Spend the surplus: How can Republicans let Pennsylvanians suffer?

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Now that the state appears on track to end the fiscal year June 30 with a $506 million surplus, Republicans in Harrisburg are getting tongue-tied.

They're tripping over their p's and q's, dotting their t's and crossing their i's, while fumbling to explain why some of the deepest cuts ever to hit state programs shouldn't be rolled back by half a billion dollars. Talk about English as a second language.

In a Post-Gazette story Saturday by Capitol Bureau Chief Tracie Mauriello, House Appropriations Chairman Bill Adolph, a Republican from Delaware County, said, "You can only spend a $500 million surplus once. We are doing our best not to spend any more than the tax revenues bring in."

Yet that's what the $506 million is, Rep. Adolph -- tax revenue.

House Republican caucus spokesman Steve Miskin said, "We can't fall back into the old habits of spending just because we have the money."

If you can't spend when you do have money, Mr. Miskin, when do you spend -- when you don't have money?

When Gov. Tom Corbett unveiled his $27.3 billion budget in March, he acknowledged it was a tough response to a steep deficit, about $4 billion, projected for 2011-12. Since he had promised not to raise taxes, he called for deep slashes in spending: $500 million less for basic education, a $110 million reduction for Pitt, a $182 million cut for Penn State, 54 percent less for the 14 state-owned universities. He allowed adultBasic, which helped the working poor afford health insurance, to expire, saying it lacked a funding solution.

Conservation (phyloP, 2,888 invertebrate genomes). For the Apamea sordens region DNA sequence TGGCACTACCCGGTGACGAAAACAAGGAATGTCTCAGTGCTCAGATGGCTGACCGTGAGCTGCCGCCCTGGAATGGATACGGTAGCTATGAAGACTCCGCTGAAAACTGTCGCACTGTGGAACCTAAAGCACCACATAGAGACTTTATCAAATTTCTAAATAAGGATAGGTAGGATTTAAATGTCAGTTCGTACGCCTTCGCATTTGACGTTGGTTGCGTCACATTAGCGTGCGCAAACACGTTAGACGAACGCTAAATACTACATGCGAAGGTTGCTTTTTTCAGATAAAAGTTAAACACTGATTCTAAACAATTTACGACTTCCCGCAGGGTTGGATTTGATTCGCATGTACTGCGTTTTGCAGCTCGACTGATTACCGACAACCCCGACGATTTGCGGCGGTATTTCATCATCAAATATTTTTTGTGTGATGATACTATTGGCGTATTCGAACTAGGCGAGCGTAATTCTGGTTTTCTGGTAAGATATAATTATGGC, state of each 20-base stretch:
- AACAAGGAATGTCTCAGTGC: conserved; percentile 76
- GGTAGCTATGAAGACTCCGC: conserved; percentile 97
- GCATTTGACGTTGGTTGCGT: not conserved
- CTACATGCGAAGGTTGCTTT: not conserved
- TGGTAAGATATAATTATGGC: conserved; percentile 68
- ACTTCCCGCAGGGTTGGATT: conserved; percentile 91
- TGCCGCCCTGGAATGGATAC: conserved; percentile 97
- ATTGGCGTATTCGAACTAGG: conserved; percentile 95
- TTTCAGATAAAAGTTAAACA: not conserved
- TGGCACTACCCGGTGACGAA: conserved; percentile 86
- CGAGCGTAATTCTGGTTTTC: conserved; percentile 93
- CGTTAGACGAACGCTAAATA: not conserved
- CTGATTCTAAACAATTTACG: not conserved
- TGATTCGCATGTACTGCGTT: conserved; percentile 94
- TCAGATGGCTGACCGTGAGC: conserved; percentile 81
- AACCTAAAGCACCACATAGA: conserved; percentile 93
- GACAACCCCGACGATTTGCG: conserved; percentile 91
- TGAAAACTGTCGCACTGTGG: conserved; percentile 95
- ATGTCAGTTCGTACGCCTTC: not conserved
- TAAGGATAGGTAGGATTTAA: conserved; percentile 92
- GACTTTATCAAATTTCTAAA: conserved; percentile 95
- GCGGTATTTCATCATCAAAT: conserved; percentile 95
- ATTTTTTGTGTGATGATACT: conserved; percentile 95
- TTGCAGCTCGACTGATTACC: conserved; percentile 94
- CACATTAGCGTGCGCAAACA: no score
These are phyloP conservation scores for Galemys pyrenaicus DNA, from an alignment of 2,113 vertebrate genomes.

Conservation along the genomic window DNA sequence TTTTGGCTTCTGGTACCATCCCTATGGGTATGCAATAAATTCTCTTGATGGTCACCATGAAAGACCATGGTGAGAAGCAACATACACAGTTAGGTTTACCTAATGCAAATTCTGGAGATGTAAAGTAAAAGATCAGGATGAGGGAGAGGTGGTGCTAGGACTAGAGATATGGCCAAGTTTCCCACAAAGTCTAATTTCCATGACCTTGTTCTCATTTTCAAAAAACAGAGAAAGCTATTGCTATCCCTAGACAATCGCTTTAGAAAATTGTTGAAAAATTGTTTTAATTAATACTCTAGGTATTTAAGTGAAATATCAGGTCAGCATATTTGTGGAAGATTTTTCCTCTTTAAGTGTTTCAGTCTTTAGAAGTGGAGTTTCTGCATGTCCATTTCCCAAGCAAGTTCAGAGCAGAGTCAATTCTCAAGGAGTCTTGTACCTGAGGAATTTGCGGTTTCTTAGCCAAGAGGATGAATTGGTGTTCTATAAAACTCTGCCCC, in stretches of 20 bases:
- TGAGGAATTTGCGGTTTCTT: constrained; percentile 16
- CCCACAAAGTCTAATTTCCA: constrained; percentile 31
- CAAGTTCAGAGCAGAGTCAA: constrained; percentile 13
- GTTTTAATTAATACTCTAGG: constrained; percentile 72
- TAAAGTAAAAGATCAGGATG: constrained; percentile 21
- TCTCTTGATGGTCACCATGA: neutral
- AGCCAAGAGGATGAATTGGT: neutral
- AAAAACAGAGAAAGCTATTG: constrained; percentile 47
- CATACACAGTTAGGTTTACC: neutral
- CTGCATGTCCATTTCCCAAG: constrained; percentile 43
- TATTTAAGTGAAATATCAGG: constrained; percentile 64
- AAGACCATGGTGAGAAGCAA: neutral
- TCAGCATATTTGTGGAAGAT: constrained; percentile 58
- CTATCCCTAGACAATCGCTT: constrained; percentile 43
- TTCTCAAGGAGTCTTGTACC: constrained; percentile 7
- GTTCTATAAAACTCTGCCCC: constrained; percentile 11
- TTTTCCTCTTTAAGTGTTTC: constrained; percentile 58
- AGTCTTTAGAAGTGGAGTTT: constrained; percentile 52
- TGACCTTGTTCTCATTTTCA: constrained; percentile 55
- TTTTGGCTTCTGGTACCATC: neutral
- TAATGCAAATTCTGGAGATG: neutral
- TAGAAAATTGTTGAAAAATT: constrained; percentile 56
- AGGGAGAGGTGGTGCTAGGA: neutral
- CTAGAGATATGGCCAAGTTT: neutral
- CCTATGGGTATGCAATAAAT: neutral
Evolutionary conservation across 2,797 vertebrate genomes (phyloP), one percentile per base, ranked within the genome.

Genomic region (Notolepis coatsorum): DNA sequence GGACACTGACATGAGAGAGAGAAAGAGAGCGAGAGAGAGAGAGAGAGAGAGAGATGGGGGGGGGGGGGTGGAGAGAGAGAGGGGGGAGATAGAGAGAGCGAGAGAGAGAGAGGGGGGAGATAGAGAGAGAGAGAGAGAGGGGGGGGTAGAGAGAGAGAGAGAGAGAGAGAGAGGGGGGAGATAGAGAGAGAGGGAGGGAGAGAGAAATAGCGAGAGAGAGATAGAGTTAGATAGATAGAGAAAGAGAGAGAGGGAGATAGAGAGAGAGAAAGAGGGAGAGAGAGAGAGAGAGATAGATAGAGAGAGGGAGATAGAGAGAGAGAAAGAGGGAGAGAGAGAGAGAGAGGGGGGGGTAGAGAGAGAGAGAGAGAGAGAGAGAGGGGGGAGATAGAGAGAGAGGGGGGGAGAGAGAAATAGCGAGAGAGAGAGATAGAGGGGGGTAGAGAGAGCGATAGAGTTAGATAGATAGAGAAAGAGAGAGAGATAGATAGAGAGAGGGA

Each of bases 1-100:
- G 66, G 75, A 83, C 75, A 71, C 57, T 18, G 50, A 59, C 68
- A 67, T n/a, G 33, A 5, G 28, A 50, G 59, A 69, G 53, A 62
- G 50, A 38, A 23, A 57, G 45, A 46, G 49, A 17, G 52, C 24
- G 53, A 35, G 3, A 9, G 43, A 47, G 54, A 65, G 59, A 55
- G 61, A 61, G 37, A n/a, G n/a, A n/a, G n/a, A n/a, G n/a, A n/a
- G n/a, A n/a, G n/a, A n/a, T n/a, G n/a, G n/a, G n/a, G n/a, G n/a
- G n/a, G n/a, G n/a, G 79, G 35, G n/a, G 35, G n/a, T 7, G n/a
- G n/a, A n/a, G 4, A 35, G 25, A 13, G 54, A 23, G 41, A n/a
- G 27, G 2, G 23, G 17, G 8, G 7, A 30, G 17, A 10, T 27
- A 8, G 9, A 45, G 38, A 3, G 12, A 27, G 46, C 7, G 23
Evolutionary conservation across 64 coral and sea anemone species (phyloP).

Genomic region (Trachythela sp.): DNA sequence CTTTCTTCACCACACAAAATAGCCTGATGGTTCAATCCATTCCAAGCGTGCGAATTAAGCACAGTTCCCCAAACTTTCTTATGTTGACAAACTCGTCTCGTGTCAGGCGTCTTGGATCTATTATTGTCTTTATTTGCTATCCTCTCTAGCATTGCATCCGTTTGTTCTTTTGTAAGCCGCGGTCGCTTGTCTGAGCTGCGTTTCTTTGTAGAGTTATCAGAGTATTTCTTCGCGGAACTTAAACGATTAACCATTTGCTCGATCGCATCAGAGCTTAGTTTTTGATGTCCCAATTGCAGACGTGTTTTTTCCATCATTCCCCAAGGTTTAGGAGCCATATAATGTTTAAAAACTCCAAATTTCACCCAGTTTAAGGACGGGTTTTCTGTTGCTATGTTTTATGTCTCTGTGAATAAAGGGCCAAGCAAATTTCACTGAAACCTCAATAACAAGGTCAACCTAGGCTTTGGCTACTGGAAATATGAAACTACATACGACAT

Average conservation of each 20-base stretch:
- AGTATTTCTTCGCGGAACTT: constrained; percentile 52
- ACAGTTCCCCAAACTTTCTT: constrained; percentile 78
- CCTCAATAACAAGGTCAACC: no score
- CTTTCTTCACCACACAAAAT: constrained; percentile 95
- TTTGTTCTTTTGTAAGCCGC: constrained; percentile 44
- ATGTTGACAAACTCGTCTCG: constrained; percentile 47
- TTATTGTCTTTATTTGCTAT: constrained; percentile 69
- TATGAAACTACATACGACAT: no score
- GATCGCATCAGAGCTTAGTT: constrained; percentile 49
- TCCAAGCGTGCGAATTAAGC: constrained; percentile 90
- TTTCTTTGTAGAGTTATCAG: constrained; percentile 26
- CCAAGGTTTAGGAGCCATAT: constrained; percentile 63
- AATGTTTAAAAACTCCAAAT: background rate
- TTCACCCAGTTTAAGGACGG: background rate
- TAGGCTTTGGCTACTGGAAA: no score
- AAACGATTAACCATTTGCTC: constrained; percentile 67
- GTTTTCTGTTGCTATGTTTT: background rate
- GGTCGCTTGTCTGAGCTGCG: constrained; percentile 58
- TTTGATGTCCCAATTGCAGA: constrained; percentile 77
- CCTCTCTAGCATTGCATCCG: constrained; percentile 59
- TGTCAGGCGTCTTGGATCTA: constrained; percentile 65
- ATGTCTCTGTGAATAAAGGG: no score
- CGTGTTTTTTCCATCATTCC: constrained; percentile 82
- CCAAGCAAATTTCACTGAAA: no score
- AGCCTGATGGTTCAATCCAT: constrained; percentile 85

These cutbacks were put forth when the Corbett administration anticipated a $78 million surplus. Now the actual excess funds look to be six times as large, with much of it already in hand.

How Mr. Corbett and other Republican leaders can sock it into the bank while their budget triggers layoffs, tuition hikes and property tax increases shocks the conscience. No wonder they lack the words to explain why a half-billion dollars should be held in reserve while Pennsylvanians suffer.

The slowly reviving economy may be delivering the kind of tax proceeds once familiar to Pennsylvanians. While $506 million is not enough to erase the deficit, it would be the height of political callousness not to let it blunt the pain of the Corbett budget cuts.



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